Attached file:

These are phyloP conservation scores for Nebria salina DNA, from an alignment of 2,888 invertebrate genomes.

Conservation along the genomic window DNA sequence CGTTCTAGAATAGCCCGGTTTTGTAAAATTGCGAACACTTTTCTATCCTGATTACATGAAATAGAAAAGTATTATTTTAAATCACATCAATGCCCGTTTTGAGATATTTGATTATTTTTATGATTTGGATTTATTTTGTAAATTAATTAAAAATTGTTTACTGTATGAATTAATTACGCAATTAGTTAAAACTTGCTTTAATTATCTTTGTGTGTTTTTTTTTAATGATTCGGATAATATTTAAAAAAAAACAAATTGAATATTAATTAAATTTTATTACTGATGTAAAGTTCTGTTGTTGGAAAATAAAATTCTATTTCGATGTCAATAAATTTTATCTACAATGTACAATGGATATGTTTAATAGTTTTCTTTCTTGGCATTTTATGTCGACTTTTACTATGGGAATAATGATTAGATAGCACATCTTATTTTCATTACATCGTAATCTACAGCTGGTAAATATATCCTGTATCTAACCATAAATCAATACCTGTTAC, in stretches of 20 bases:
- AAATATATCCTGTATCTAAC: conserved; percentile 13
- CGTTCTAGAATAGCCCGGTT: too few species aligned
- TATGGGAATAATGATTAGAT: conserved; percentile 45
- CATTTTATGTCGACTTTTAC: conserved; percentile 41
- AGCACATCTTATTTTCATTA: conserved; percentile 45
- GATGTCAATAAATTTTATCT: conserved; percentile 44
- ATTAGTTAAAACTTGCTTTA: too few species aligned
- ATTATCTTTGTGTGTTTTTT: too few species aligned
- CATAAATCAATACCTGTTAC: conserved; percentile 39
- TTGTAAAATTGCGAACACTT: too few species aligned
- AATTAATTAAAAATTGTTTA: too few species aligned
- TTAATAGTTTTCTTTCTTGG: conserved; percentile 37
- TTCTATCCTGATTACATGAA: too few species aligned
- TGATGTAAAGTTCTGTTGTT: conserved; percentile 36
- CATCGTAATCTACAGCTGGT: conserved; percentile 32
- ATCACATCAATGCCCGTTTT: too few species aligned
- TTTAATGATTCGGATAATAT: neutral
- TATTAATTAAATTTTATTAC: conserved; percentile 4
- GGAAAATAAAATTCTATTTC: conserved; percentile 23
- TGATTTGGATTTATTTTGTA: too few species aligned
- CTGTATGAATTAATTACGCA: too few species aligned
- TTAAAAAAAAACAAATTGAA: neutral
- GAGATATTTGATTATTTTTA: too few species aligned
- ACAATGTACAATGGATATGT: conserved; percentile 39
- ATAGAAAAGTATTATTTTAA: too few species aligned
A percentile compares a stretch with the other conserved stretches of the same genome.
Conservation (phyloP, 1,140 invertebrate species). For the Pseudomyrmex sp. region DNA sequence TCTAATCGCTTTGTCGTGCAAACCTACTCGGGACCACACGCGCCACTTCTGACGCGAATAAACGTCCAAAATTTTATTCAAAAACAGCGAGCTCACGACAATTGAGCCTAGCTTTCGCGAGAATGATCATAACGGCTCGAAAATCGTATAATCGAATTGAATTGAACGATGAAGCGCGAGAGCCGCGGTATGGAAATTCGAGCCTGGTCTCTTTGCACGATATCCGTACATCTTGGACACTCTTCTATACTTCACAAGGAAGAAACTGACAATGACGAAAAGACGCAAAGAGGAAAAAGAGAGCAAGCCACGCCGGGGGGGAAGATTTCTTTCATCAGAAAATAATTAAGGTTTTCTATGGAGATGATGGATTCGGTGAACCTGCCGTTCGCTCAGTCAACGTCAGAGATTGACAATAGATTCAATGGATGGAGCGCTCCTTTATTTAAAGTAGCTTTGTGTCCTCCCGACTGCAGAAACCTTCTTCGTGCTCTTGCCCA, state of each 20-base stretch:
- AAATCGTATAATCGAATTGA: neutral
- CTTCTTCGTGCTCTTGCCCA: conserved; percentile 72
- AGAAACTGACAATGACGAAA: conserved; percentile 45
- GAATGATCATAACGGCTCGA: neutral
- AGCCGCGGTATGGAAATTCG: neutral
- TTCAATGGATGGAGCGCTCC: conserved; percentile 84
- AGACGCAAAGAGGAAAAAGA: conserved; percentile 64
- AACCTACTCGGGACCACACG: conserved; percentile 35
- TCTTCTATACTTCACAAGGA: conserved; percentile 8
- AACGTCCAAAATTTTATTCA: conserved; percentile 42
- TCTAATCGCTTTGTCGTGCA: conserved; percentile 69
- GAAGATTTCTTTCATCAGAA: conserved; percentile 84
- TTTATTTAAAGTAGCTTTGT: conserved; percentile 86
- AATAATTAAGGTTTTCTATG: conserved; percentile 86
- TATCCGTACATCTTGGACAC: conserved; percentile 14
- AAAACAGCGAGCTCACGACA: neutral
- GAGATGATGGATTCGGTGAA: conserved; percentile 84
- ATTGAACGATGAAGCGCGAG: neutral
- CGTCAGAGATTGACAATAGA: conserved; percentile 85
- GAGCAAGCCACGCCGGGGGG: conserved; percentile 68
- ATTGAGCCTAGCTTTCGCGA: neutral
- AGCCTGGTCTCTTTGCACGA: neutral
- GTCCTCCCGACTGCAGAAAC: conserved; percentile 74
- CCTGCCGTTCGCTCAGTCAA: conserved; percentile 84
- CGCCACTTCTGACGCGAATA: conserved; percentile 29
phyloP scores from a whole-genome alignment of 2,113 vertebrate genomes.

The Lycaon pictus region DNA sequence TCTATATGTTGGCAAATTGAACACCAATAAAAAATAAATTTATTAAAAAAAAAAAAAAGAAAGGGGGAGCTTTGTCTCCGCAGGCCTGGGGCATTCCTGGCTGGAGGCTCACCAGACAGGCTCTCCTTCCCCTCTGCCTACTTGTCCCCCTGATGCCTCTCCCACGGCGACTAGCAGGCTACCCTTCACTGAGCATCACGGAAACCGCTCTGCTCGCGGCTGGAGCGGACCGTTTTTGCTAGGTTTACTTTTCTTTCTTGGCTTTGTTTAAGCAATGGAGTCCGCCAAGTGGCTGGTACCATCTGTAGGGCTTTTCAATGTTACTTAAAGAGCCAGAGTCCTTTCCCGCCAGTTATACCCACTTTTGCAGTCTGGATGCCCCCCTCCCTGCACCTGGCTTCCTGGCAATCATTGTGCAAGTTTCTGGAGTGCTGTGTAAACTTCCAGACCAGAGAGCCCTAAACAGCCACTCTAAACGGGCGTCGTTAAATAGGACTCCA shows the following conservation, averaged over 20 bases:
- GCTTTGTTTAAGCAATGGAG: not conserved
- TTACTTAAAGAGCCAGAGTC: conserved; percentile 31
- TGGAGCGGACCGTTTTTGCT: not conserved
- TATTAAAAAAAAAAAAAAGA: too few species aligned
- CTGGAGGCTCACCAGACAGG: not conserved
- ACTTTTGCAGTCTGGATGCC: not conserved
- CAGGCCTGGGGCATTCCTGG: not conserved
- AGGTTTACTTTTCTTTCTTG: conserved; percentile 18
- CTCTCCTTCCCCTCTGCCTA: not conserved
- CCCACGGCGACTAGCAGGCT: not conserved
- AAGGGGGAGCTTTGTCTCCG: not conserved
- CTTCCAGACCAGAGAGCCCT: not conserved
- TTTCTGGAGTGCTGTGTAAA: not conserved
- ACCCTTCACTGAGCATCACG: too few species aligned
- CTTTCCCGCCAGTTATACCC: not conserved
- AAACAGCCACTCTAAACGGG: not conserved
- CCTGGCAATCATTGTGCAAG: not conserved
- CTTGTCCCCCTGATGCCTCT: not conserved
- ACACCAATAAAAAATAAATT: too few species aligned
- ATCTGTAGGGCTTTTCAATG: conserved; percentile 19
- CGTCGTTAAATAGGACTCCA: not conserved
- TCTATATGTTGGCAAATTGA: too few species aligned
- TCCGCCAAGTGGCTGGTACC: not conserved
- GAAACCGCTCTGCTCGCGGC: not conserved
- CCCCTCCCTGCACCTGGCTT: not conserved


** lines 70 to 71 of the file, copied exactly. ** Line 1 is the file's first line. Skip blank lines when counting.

- ACCCTTCACTGAGCATCACG: too few species aligned
- CTTTCCCGCCAGTTATACCC: not conserved